President Hassan Rouhani has emboldened his bid to bring Iran out of theocracy and isolation and move closer, economically and politically, to the West. He reiterated his call for more openness at home and closer ties to the international community by presenting “important economic, social and cultural issues to a direct referendum instead of to the Parliament.” Note well that he deftly avoided saying the referendum would challenge the Supreme Leader’s power, even though it clearly will.
Iran’s constitution and public discourse offer at least the semblance of democracy. There is a modicum of upward articulation of public opinion and reasonably functioning party structures, though ultimate power rests with the Supreme Leader, as the title more than implies. This semblance of democracy may give Rouhani the leverage to achieve a measure of liberalization. A combination of pragmatism and geopolitics could help him.
Urban middle classes
Iran boasts of its modernity relative to the region’s. Its economy is diversifying from that of an exporter of hydrocarbons and this offers the possibility of becoming a more valued business partner in the global economy in years to come. It also offers the possibility of greater political stability at home and a decided edge over hidebound Sunni monarchies in the Gulf, with whom they are engaged in a deadly rivalry amid the worst sectarian tensions in centuries.
A modern economy can be initiated by oil revenues; educated middle classes are essential to sustaining and expanding it. Weary of theocratic strictures on everyday things from dancing to the Internet, and angered by the fraud and repression of the 2009 elections, Iranian middle classes are unenthused with their country and open to emigrating, if they can. Without reform, Iran faces an unpromising effort to find a place in the modern world economy and vie with its numerous enemies.
Iran is not an ethnically unified state. The Persian majority predominates over a dozen or more peoples of varying size and language, some of whom resent their inferior status. A Kurdish population in the northwest wages a low-level insurgency and sends fighters off to Syria and Iraq to help fellow Kurds and hone their fighting skills. They will return one day.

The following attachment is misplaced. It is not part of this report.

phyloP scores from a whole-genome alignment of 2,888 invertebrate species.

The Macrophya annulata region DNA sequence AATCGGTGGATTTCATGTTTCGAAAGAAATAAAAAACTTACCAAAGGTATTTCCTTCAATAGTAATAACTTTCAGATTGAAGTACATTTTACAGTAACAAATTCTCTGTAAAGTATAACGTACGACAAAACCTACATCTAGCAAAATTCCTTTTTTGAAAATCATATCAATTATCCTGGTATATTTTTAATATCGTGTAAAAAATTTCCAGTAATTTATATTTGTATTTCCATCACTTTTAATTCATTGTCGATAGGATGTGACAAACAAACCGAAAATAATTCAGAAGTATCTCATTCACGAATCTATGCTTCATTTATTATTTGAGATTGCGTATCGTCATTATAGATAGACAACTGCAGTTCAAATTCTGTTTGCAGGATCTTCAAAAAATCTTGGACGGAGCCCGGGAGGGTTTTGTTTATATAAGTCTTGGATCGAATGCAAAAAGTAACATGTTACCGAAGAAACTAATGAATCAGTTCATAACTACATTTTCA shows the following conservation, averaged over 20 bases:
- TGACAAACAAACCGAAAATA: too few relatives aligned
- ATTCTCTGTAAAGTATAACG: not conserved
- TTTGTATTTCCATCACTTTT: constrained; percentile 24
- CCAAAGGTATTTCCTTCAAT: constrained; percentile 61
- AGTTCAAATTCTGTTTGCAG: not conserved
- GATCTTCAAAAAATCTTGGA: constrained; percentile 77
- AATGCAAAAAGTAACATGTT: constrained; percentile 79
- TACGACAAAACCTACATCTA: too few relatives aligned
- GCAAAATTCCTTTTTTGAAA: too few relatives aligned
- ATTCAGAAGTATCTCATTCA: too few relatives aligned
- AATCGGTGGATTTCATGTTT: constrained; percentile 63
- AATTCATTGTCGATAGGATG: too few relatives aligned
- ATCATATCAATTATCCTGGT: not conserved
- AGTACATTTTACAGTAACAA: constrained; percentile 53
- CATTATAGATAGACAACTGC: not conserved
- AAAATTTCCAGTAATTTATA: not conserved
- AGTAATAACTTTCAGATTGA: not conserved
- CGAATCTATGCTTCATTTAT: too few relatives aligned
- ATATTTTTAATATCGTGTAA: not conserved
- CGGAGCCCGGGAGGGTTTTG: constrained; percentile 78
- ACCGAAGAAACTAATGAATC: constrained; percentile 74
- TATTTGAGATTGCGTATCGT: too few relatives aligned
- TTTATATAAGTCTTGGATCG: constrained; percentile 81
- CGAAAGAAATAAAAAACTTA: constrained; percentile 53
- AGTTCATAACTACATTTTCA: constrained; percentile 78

In the southeast, Baloch insurgents also resist Persian dominance. They have received support from Saudi Arabia and use bases in Pakistan, though Iran has pressed Pakistan to end its help. Greater political participation will have limited, mollifying effects. Greater revenue from eased sanctions and improved trade will allow Tehran to treat more generously with aggrieved peoples.
Democracy may have both unifying and disintegrating effects. Bringing Kurds, Balochs, and others into a liberalizing political process may lead to a helpful dialog and greater integration. An observer less attuned to democracy’s ideology and more mindful of recent events might hold an opposing view: a free political process will lead to greater demands for autonomy and even to separatism.
Opposition Among Elites
Rouhani faces powerful hardliners, religious and military. The mullahs’ vision of proper government places divine law, as found in sacred writings and interpreted by them, above man-made ones. Religious authorities are akin to legal scholars, debating the precise meaning of words and phrases, then issuing authoritative findings. The will of the people and majority votes must never, in their view, take precedent.
The military is another opponent of reform. This is especially so of the Revolutionary Guard Corps (IRGC) which views itself as the firm hand guiding, the nation as much as the mullahs do. Charged with national security, presiding over business interests well outside any reasonable understanding of the military (eg, eye surgery clinics), the IRGC has only limited interest in reform.
Opposition to reform isn’t based solely on institutional prejudices. Democratic forces have as often as not led to the rise of Sunni extremism, political turmoil, and national disintegration. The view may be found in both Tehran and Washington.
Support Among Elites
Neither the mullahs nor the generals are a unified bloc and parts of both may support reform. Many mullahs have long supported reform, including former President Mohammad Khatami. A few see the idea of democracy inhering in Koranic passages on the shura (“consultation”) and thus see building democracy as a religious duty.
Generals could benefit from more openness. Marginalized peoples make for poor soldiers, as recent events in Iraq have shown. Western technology and capital would be a boon for Iranian defense industries. An uncompetitive economy produces suboptimal weaponry, as the Soviet generals realized in the mid-1980s, as Napoleon knew when he broke down state monopolies and aristocratic privileges.
Better ties with the world’s democracies, some elites may realize, will enhance Iran’s security. It will reduce the likelihood of an Israeli strike, especially if rapprochement included the US. The West would provide diplomatic help in stabilizing the region and countering Sunni extremism and efforts of the Gulf monarchies to quash Iran.
Paradoxically, Iran could badly weaken the Sunni monarchies endangering it by showing Saudi, Kuwaiti, Emirati, and Bahraini subjects that democracy in the region is possible. The subjects – Sunni and Shia alike – will see their rulers as aged reactionaries trying to shore up a crumbling order, even more than they already do.
Brian M Downing is a political-military analyst, author of The Military Revolution and Political Change and The Paths of Glory: Social Change in America from the Great War to Vietnam, and co-author with Danny Rittman of The Samson Heuristic. He can be reached at firstname.lastname@example.org.
©2015 Brian M Downing